Bypass and Kelly Street Conundrum
Featured Image: Acknowledge ‘The Way We Were’; A Pictorial History of the Scone District 1901 – 2001 by Anne McMullin, Kath Farrell and Audrey Entwisle; Federation Publication No 4; Published by Scone and Upper Hunter Historical Society Inc. 2002
The ‘unknown identity’ at the opening ceremony is Cr Gerard Dupal who was a Muswellbrook-based lawyer also elected onto the Muswellbrook Shire Council. He was a relative newcomer who lived on a property near Broad Crossing. The NSW Electoral Commission later changed the rules so that no single individual could serve on two LGAs concurrently. Cr Dupal left the district not long after.
“Community to expect lag between Scone Bypass opening and Kelly Street revitalisation works beginning”
‘Bumps in the Road’: Caitlin Reid put it very well in ‘The Scone Advocate’. See below. I attended the meeting. There was a lot of information and still many issues to resolve. However we will work our way through them and I look forward to eventual resolution. It’s been a long journey since the original New England Highway construction 1826 – 1832! There’ve been a few iterations to say the least. The one depicted in the featured image might have been the major ‘reiteration’? I remember it well!
WHILE works on the $137 million New England Highway bypass of Scone are speeding ahead, the Kelly Street revitalisation project has hit a bump in the road.
At a well-attended community meeting on Tuesday night, representatives from Transport for NSW (RMS), Scone Chamber of Commerce and Upper Hunter Shire Council gave an update on both projects.
They revealed that while we can expect the bypass to open to traffic by Easter this year, revitalisation works on the main street will not occur until the RMS has reclassified Kelly Street to a local road and handed it back over to council.
This process could take between six to twelve months following the completion of the bypass, which is a cause of frustration for council, and locals alike.
On Tuesday night council’s general manager Steve McDonald reassured frustrated locals they are doing everything they can, stating they would have liked to have had works on the main street well underway by now.
“Until they can tell us the level of the road and the level of the curb on the road we can’t do any further detailed works,” he said.
“We would have liked to have had one section of the road complete by now, and there is some frustration associated with that.
“I expect things will start to happen quickly once the handover is made.”
Another thorn in the side of council is funding, with RMS having indicated to council they don’t have the money to replace the concrete pavement on Kelly Street.
Council confirmed they currently have $11 million in funding for the revitalisation project but anticipated the total cost would be between $19 to $20 million and would have to be secured through grants.
Chairman of the Scone Revitalisation Committee James Burns gave an update on planning that has been done in the interim, stating approximately 70 per cent of the concept designs for Kelly Street had been completed.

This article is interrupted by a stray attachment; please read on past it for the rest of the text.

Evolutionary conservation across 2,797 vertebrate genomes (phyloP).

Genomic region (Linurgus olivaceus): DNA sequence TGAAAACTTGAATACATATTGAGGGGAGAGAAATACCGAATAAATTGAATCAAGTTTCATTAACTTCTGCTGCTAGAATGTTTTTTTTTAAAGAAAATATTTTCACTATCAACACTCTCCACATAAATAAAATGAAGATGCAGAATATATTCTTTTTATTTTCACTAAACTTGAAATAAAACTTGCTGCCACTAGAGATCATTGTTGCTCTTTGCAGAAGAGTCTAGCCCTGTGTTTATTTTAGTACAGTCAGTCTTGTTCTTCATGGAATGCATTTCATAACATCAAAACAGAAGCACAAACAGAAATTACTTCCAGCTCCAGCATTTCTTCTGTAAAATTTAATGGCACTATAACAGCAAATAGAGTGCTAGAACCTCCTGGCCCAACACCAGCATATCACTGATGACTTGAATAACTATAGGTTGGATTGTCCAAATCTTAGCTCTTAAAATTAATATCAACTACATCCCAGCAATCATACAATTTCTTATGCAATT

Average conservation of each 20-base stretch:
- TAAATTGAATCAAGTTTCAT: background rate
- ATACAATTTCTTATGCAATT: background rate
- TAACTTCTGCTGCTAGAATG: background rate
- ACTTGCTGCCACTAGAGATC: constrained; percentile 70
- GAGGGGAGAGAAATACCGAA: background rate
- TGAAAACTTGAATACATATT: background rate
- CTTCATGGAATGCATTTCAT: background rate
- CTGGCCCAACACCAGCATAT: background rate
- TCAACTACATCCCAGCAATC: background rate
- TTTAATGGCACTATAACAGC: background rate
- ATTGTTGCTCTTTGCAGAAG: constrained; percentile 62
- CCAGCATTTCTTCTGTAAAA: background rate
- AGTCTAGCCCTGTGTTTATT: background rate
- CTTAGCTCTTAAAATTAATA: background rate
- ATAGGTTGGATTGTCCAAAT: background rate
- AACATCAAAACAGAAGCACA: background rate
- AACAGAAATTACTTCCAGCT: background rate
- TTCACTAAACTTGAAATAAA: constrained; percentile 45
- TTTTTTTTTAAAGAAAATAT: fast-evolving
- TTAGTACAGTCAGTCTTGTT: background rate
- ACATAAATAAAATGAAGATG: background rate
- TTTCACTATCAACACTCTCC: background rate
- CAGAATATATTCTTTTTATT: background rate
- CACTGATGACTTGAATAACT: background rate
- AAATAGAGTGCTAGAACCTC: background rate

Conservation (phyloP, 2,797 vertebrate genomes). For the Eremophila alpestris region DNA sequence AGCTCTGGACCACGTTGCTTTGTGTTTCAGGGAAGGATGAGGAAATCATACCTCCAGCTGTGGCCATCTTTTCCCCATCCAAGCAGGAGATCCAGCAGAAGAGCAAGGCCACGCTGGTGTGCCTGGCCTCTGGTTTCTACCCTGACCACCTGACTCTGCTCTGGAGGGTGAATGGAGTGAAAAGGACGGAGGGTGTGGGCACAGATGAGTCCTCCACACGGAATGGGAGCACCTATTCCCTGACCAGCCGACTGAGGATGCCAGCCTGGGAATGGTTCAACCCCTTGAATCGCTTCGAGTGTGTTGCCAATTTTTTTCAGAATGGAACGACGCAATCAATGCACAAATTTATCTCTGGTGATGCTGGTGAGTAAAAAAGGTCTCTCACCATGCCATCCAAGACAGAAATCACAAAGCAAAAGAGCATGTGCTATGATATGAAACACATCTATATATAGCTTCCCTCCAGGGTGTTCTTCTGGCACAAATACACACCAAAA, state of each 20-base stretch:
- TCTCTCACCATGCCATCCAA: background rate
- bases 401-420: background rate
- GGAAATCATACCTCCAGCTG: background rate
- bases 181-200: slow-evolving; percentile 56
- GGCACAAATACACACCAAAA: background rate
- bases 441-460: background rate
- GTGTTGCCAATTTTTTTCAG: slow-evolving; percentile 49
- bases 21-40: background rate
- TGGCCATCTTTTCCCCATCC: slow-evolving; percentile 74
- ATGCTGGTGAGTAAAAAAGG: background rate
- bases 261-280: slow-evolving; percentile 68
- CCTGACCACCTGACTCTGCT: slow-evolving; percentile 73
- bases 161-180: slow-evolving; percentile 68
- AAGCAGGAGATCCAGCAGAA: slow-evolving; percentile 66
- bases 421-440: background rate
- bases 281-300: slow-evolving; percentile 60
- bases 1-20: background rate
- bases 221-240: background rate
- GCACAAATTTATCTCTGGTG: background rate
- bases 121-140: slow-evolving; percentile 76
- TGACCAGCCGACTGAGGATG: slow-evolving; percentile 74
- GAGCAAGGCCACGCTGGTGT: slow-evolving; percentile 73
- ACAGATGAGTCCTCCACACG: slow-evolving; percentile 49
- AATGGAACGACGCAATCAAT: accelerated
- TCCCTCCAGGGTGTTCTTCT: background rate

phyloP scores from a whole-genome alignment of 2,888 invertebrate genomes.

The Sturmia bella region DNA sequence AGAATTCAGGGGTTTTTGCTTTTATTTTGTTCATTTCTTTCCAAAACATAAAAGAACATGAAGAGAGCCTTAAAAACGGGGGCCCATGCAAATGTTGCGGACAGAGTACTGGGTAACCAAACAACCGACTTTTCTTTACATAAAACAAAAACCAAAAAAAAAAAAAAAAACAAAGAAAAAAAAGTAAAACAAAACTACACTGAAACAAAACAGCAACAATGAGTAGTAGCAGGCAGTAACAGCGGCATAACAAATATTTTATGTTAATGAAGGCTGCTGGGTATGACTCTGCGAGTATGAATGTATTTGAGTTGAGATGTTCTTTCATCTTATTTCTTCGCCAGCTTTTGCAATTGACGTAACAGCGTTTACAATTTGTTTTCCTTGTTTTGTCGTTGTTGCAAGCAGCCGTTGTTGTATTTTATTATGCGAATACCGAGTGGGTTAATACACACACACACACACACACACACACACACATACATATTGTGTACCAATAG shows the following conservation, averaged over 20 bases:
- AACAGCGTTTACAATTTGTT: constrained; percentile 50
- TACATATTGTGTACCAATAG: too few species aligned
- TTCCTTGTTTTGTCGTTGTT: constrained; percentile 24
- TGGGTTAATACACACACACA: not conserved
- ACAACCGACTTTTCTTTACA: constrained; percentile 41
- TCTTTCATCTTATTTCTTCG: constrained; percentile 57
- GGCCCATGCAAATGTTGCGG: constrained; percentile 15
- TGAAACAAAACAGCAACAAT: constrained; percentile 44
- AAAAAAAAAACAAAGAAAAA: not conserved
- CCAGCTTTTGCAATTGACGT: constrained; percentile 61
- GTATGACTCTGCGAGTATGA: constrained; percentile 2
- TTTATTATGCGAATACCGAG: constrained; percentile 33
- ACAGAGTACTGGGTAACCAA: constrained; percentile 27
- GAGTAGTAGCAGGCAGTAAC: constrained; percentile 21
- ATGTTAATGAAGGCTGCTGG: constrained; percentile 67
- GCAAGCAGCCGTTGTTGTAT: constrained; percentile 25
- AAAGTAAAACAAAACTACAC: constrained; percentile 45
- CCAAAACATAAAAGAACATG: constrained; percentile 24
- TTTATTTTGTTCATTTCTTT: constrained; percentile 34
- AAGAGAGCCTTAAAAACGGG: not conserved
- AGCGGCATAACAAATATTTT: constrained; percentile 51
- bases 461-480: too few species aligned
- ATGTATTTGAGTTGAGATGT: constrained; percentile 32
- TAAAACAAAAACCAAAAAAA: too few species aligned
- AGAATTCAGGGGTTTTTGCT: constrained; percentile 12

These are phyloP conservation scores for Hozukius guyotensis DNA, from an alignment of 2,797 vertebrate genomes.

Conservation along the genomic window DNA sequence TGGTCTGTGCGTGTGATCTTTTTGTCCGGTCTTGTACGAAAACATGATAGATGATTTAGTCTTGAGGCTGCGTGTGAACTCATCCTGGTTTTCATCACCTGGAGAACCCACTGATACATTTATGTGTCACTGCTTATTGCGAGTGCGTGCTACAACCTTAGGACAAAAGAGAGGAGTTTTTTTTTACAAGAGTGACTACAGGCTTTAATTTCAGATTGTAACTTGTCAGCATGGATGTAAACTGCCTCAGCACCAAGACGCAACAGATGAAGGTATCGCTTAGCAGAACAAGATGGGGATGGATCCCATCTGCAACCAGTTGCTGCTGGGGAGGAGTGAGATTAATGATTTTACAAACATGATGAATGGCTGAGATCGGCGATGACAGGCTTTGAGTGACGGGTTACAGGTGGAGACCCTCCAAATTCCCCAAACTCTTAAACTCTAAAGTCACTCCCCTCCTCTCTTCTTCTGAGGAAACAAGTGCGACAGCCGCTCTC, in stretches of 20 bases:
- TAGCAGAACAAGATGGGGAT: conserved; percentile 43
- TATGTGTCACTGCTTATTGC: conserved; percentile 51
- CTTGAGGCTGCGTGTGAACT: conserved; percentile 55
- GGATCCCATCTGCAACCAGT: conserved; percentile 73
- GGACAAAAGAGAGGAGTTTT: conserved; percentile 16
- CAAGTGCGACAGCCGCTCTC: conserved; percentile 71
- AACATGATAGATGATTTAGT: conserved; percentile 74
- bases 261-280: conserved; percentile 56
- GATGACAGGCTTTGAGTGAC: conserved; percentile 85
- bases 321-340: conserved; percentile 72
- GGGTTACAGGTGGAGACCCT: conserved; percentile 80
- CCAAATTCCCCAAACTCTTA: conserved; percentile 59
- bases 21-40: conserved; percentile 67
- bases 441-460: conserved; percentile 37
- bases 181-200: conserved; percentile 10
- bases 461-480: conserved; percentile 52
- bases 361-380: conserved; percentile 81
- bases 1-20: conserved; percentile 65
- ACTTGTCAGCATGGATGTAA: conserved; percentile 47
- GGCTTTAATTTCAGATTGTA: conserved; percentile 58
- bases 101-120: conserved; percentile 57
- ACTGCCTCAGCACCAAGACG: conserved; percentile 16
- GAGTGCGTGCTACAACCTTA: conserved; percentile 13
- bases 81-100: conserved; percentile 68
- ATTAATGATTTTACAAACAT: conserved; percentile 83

“The remaining 30 per cent will depend on RMS to come through with the street and engineers to come through with our storm-water plans,” Mr Burns said.
“We are also waiting on information on underground concrete, which isn’t expected until the middle of the year.”
He explained that the committee was made up of a number of sub committees, including one solely focused on a ‘Horse Walk of Fame’ which is chaired by well-known local history enthusiast and thoroughbred expert Bill Howey alongside other prominent local names such as Peter Haydon, Jill Macintyre and Dordie Bragg.
There is also a subcommittee dedicated to horticulture, which owner of Potter Macqueen, Prue Robertson, is closely involved in.
Ms Robertson was part of a team that presented the RMS with a plan during horticulture works on the Scone Bypass, which the RMS adopted.
During the meeting, Ms Robertson reiterated the fact that the final version of the Kelly Street concept designs are a long way off, and that attendance to meetings is “very poor and the community really has to push this process”.
“We as a community have to be more proactive, it’s not all going to come from government,” she said.
Mr Burns also explained that branding for the revitalisation had been solidified with a retro/Art Deco style to be adopted.
With the community coming to the realisation that the bypass is imminent, there will be a possible gap of twelve months before town beautification works start and there is not enough money in the bank, conversation then turned towards potential compensation for businesses.
Mr McDonald told those present there was no intended compensation and that the focus was on the “broader long-term benefit and continued communication with businesses”.
Newly elected Scone Chamber of Commerce president Steve Guihot said “from a chamber’s point of view, we would encourage RMS to get to the reclassification point as quickly as possible so there isn’t a 6 to 12 month gap”.
However he urged the community to brainstorm ideas to attract people off the bypass during that ‘gap’ such as community art, theatre, billboards, a possible ‘Reclaim Kelly Street party’ and dining on the footpath.